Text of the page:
During a recent training class I conducted for a client in Seattle, a Millennial employee vented to me that what she heard most often from older workers was “No, we can’t do it.” She was frustrated by their apparent lack of openness to new ideas, particularly in one situation in which her proposed solution to an existing problem was initially shot down in this manner but was later adopted after further discussion within the department. This is an all-to-common scenario in which the initial “no” from older workers is not so much a rejection of an idea but a rejection of how a younger worker has presented it. Such conflict arises not only from differences in age but from differences in tenure, too: a recent hire might enter a workplace ready to turn the system around, only to have his or her ideas shot down by long-term employees who’ve been at the company for years.
Seasoned employees need to be more open to ideas and appreciate the enthusiasm that young employees and new hires bring to the table instead of outright rejecting their suggestions (even if those ideas have been tried before). Because they’re new to the workforce, everything is still exciting to them. Remember feeling fresh and being eager to contribute when you first joined the workforce or your organization? Chances are you often came up with lots of great new ideas—just as Millennials do today.
Sometimes all that’s needed to reveal a solution to an existing problem is a new perspective and some perseverance. Just because an idea has already been explored doesn’t mean all possible approaches have been exhausted. Consider the example of Thomas Edison, who famously quipped, “Many of life’s failures are people who did not realize how close they were to success when they gave up” just a few years before he finally succeeded (after several hundred—or, by some accounts, several thousand—failed attempts) in creating a long-lasting lightbulb.
When a younger worker expresses an idea that has already been explored, instead of dismissing the proposal with a “Been there, done that” response, the more seasoned employee should instead try to analyze it in light of past approaches. Discussing prior efforts, sharing documentation of them (such as reports and e-mail), and pointing the younger employee to those who’ve worked on the problem before can yield fresh perspectives that might enable the office’s new blood to see a way around obstacles that stymied others in the past. After all, if an idea was great when it was first brought it up, why not help someone else finally figure out a way to achieve that goal? The worst that can happen is the idea fails again. But in the best-case scenario, everyone involved—both the new employee and the veteran—comes out smelling like roses.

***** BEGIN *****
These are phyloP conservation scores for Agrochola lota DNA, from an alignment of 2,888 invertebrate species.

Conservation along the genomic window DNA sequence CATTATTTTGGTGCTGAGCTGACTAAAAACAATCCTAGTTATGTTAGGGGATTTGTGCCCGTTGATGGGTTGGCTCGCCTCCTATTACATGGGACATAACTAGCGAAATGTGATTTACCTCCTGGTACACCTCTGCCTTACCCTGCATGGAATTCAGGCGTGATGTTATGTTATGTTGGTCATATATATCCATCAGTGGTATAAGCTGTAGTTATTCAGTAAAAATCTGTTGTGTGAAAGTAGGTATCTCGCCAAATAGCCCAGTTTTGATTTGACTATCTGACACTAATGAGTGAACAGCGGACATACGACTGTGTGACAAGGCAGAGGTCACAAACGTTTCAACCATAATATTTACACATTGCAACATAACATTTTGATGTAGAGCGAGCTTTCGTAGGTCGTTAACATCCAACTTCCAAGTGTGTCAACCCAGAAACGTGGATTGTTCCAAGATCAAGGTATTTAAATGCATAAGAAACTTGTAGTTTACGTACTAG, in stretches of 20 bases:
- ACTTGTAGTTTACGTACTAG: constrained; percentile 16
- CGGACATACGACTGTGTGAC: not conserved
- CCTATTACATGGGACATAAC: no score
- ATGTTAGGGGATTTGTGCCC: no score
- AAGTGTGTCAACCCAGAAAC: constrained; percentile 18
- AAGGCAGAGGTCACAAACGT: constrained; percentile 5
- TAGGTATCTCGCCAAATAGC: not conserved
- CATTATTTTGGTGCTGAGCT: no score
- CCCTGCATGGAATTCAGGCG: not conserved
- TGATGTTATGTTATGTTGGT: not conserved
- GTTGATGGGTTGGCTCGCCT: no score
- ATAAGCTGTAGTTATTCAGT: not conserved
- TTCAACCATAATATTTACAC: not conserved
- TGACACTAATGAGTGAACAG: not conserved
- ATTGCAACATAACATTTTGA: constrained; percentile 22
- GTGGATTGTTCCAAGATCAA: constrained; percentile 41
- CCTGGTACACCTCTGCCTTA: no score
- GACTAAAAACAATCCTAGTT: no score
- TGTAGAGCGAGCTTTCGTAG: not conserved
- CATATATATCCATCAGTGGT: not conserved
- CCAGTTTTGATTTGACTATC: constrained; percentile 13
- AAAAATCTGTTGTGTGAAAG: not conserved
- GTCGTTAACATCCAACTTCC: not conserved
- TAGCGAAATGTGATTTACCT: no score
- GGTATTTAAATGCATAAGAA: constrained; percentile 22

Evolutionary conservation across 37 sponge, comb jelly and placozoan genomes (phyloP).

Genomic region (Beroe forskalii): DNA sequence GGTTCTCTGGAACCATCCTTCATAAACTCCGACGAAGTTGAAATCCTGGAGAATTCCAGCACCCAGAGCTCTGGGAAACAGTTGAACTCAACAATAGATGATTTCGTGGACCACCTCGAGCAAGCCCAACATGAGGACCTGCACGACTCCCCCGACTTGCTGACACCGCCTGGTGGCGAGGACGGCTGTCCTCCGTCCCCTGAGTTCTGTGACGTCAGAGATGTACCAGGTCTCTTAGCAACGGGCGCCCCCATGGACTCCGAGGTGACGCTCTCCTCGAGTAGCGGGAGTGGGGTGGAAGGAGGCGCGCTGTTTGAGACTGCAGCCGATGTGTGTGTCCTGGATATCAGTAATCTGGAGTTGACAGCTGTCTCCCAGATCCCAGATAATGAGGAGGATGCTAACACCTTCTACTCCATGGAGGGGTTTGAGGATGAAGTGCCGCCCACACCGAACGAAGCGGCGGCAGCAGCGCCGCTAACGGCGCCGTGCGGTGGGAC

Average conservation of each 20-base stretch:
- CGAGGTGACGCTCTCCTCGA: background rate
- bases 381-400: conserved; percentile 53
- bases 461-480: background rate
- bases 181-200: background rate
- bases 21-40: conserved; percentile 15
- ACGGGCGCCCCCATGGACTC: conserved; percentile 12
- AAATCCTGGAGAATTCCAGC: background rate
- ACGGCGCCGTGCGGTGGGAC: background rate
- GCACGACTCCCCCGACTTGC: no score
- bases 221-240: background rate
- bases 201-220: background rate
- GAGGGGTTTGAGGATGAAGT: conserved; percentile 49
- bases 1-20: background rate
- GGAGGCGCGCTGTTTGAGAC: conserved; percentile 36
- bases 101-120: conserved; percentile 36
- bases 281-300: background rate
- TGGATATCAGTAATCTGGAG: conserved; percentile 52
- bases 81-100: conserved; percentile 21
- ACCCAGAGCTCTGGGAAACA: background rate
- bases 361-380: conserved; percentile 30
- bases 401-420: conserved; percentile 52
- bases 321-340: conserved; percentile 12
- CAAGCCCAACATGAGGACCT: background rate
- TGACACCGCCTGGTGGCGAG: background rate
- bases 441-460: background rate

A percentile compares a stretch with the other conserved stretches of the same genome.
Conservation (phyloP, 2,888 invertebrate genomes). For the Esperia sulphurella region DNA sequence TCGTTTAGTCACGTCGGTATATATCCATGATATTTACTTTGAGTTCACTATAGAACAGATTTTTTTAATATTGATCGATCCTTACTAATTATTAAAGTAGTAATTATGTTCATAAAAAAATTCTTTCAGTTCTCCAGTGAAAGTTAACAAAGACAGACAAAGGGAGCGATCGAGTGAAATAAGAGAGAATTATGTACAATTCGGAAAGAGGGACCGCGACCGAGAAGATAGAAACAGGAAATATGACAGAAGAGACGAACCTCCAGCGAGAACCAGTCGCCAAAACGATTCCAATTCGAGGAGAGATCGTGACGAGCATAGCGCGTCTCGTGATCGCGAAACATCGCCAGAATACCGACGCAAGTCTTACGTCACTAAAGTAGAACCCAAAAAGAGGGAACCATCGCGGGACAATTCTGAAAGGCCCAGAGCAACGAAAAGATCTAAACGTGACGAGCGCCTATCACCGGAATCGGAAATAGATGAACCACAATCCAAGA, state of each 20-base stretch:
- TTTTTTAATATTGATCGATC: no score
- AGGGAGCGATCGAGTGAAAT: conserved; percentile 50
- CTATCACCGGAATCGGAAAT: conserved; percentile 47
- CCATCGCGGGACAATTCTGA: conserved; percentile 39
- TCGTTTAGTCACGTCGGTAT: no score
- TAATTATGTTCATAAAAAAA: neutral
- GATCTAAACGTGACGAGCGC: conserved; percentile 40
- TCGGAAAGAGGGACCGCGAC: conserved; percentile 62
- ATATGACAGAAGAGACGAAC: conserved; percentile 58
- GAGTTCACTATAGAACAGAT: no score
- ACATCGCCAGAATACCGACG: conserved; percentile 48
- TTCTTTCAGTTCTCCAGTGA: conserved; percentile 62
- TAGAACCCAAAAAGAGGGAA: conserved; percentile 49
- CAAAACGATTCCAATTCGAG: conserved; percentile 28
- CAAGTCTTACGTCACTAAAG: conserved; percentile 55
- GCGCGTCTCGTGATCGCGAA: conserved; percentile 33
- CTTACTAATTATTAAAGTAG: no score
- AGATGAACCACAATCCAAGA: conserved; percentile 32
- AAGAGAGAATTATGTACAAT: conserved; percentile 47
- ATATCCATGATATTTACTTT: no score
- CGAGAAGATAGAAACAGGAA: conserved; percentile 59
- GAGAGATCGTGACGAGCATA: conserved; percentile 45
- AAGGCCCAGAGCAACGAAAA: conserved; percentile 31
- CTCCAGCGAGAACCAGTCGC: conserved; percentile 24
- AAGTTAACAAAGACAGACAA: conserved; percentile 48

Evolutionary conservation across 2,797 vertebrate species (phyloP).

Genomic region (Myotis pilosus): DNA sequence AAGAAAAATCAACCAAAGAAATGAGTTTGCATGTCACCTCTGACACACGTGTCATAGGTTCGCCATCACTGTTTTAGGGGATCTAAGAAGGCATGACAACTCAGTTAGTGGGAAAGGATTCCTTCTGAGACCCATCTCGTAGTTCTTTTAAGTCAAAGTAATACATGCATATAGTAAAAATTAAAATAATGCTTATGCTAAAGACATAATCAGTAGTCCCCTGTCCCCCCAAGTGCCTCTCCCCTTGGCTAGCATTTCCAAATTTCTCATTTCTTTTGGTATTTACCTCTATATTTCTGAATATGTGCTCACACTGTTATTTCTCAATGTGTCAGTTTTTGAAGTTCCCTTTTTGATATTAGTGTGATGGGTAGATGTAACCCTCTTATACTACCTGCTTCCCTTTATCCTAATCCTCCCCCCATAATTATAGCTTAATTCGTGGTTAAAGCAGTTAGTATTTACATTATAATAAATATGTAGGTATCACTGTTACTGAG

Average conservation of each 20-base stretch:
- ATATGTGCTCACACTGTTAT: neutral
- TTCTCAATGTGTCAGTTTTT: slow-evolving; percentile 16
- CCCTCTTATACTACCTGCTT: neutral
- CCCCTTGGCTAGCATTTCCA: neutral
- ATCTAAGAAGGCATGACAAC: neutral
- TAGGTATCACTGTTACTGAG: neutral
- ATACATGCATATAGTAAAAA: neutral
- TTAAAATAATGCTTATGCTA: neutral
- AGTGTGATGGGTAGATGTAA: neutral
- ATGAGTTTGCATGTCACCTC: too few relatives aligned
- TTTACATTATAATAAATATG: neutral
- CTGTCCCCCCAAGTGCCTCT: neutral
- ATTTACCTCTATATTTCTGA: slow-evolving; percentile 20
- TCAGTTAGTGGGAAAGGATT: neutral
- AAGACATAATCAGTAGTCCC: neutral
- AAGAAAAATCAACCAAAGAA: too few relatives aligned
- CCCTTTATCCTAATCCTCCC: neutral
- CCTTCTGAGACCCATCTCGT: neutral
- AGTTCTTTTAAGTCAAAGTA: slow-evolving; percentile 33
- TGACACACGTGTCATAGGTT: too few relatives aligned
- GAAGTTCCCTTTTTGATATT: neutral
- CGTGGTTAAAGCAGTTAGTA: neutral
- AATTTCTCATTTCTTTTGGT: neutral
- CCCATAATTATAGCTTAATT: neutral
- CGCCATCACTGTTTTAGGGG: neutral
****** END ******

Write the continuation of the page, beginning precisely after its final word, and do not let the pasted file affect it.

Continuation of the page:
By not killing ideas immediately and instead providing support for them, you can encourage younger workers to keep coming up with those new ideas—and even mistakes can often lead to completely new solutions. For example, Post-its were developed when a 3M chemist’s attempts to create a super-strong adhesive resulted instead in the weaker yet reusable glue that eventually allowed those little yellow rectangles to become ubiquitous in the office. Remember the big picture, in which the company’s success is the end goal. Fostering new ideas and new strategies for achieving that goal will help ensure the organization’s longevity for years to come.
If you hear your workers respond, “That can’t be done” right off the bat when hearing a new employee’s ideas, step in and encourage an open dialogue that transforms “That can’t be done” into “That might be possible—but be prepared to encounter the following roadblocks with this approach.” You’ll not only better equip everyone for success but also come across as an approachable, sensible leader who inspires employees. Of course, not every idea can be pursued (for lack of resources, financing, or staffing, among other reasons). But when you must reject a younger employee’s proposal, be sure to explain clearly the reasoning behind the decision so that person can be better prepared the next time he or she presents an idea.
Appreciating the contributions of youth (and new hires) will go a long way in elevating your management style to that of leadership status. Younger workers don’t have a monopoly on making valuable contributions to the workplace though—older generations have plenty to offer, too! Don’t miss my next post, which will cover how to manage employees who are older than their colleagues (and sometimes their managers, too!).
(Excerpted with permission of the publisher, John Wiley & Sons Inc., from Clash of the Generations: Managing the New Workplace Reality, by Valerie M. Grubb. Copyright© 2017 by Valerie M. Grubb. All rights reserved. This book is available at all bookstores and online booksellers.